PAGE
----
University of Massachusetts Amherst

Conservation Assessment and Prioritization System

Conservation Assessment and Prioritization System

Data Accuracy and Limitations

The GIS data used in CAPS come from a variety of sources, and the quality of these data are variable. We integrated these data sources into a single land cover map, with several parallel data layers, including settings variables and other ancillary layers. We put considerable effort into integrating these input layers in ways that maximized the accuracy of available data, while making sure the final map generally makes sense, both visually and for use in the CAPS metrics. Because input data came from several different sources, we have no estimate of the accuracy of the final data set, nor of the effect errors in the base map may have had on final CAPS results.

CAPS Input Data Layers describes the GIS data used by CAPS.

Nobody should have any illusions that the base map presents a “true” depiction of the landscape—a comparison of the land cover with aerial photos or with familiar places will turn up errors in classification and position. Furthermore, the classification is fairly coarse, and distinctions between classes such as marsh and shrub swamp are necessarily arbitrary. Many of these communities change over time, so our snapshot based on data generated over several years may depict today’s beaver pond as yesterday’s forested wetland.

We believe that the effects of many of the data errors will be relatively small. CAPS operates at fairly broad scales, looking at the effects of the surrounding landscape on any particular point. Small errors in classification and placement (small roads and streams omitted, marshes slightly shifted, small forest patches lost because of the grain of the map) will usually have minor effects on final results.

The coarseness of the classification scheme is perhaps a larger issue. Available data necessitated lumping many different forest communities into a single class; likewise, many rare and small-patch-forming communities were omitted. This leaves CAPS unable to compare patches of rich mesic forest to other patches of rich mesic forests, or to evaluate acidic rocky outcrops. To the extent possible given data limitations, the settings variables are meant to distinguish among communities at a fine scale; these settings variables are used in the similarity, connectedness, and aquatic connectedness metrics.

It is important to keep in mind that CAPS is an assessment of ecological integrity—the ability of species and natural systems at a site to persist over time in the face of stressors. It is explicitly not a model of biodiversity per se, as many species (especially plants) thrive in anthropogenically disturbed areas that we do not rate high. Although such areas are important to conservation, we made the decision to focus on relatively natural areas that could be subject to land protection. Comprehensive action to protect biodiversity must include both protecting large areas of land with high ecological integrity (known as the “coarse filter” approach to conservation; Hunter et al. 1988) as well as protecting specific sites with rare species or high species richness, including anthropogenically modified sites (the “fine filter”).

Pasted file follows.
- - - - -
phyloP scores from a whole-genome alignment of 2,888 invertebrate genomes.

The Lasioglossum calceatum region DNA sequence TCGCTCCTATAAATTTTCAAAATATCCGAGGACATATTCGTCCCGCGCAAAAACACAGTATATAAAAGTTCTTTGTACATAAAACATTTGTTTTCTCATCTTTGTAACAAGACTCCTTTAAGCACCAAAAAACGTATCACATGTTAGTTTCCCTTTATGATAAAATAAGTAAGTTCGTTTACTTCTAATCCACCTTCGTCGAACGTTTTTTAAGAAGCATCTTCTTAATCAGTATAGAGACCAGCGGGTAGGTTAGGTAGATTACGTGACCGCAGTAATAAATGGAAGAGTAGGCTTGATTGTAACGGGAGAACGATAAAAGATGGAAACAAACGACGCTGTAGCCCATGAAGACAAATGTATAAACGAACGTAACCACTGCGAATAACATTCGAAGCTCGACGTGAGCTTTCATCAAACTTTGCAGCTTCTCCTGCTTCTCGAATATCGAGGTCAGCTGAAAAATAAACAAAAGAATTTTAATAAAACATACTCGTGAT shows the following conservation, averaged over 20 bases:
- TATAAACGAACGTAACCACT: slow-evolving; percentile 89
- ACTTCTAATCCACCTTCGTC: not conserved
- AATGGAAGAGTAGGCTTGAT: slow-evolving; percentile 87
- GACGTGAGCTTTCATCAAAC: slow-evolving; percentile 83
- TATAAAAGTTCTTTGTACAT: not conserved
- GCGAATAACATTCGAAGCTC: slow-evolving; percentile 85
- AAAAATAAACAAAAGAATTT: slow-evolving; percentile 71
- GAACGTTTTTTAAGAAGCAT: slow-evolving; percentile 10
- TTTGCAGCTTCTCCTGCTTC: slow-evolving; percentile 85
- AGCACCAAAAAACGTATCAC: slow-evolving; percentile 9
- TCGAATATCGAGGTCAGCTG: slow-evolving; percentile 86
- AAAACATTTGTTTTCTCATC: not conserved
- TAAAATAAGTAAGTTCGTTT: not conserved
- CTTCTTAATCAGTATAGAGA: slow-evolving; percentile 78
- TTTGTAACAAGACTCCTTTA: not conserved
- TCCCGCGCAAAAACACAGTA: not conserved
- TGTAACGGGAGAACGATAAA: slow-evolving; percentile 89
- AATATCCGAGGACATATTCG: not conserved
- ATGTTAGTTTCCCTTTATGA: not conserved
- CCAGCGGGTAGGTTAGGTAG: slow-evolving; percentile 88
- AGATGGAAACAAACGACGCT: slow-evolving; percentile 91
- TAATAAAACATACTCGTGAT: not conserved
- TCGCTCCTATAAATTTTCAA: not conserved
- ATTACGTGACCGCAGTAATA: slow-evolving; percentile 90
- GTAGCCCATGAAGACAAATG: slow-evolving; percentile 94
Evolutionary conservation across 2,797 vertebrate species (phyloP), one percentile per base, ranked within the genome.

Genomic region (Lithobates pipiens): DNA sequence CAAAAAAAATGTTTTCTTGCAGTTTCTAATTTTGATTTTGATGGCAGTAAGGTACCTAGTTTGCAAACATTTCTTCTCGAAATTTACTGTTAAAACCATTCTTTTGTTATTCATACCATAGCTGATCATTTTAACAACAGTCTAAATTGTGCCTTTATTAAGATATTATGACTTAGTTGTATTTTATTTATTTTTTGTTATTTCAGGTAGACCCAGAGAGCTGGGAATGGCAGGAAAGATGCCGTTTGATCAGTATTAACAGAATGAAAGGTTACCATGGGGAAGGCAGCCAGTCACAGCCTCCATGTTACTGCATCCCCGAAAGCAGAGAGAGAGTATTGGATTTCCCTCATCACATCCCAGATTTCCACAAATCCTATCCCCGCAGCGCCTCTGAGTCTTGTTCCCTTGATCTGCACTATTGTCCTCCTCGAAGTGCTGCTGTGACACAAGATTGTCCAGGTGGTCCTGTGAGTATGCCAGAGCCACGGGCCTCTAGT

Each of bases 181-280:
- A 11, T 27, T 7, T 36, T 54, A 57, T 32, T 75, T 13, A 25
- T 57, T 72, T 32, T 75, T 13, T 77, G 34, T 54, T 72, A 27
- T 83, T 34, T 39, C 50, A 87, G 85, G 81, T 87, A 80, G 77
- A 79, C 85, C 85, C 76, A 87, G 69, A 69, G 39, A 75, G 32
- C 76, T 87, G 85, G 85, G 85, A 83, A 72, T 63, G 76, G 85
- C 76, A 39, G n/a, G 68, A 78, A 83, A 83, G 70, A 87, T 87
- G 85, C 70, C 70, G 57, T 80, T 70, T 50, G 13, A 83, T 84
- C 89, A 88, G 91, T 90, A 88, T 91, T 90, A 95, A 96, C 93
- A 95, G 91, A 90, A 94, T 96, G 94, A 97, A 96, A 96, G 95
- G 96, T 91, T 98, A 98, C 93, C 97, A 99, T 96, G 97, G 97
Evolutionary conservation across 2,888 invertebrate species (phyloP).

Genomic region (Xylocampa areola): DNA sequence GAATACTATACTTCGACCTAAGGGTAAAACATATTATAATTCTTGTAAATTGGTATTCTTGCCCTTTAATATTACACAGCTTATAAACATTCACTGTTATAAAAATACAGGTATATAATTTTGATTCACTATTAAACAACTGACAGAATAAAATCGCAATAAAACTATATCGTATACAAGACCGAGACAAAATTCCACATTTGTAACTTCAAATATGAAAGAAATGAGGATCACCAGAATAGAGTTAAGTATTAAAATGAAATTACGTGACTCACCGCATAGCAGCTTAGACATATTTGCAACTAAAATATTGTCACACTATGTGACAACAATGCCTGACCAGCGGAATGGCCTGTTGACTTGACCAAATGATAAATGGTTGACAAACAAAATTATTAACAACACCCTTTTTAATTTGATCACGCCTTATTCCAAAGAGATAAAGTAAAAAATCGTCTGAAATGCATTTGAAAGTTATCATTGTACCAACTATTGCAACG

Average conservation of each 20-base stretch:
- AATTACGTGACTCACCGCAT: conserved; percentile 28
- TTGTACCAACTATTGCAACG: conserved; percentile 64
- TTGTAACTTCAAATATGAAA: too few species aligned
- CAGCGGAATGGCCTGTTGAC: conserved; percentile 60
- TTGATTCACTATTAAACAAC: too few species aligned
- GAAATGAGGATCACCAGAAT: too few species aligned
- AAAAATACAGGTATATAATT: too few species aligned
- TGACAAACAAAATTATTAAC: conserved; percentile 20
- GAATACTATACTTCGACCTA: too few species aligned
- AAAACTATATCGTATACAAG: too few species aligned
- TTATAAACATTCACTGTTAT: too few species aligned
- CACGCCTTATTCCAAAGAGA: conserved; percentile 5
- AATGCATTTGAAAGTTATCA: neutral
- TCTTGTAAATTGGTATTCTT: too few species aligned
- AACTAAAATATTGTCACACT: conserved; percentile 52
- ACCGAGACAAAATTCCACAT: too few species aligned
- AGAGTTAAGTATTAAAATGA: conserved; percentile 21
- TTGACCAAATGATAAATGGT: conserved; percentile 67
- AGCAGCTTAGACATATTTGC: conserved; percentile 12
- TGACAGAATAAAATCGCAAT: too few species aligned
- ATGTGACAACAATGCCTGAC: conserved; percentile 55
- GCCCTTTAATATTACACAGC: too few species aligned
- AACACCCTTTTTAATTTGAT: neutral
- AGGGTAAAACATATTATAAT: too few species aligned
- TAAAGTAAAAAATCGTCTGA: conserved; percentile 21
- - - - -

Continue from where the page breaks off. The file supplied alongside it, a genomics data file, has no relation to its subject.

CAPS Ecological Community Descriptions provides description of ecological communities.

CAPS Ecological Settings Variables lists and describes the ecological settings variables used in CAPS.

CAPS is a comprehensive assessment (models are applied uniformly to all areas) and relies on data that are broadly available across Massachusetts. The Index of Ecological Integrity is meant to give a general estimate of the integrity of a site, but we recommend using it in conjunction with other data in order to get a fuller picture of ecological status of areas within Massachusetts, including:

  • Sources of degradation that may be mapped but are difficult to model (e.g., toxic pollution)
  • Sources of degradation that are not comprehensively mapped (e.g., past land use)
  • Data that might suggested increased conservation value but that are not comprehensively mapped (e.g., certified vernal pools, rare species records or rare natural communities)
  • Data that might suggest higher conservation value not related to ecological integrity (e.g., protected status, inclusion within an ACEC)
  • Information on populations or habitat of species of conservation concern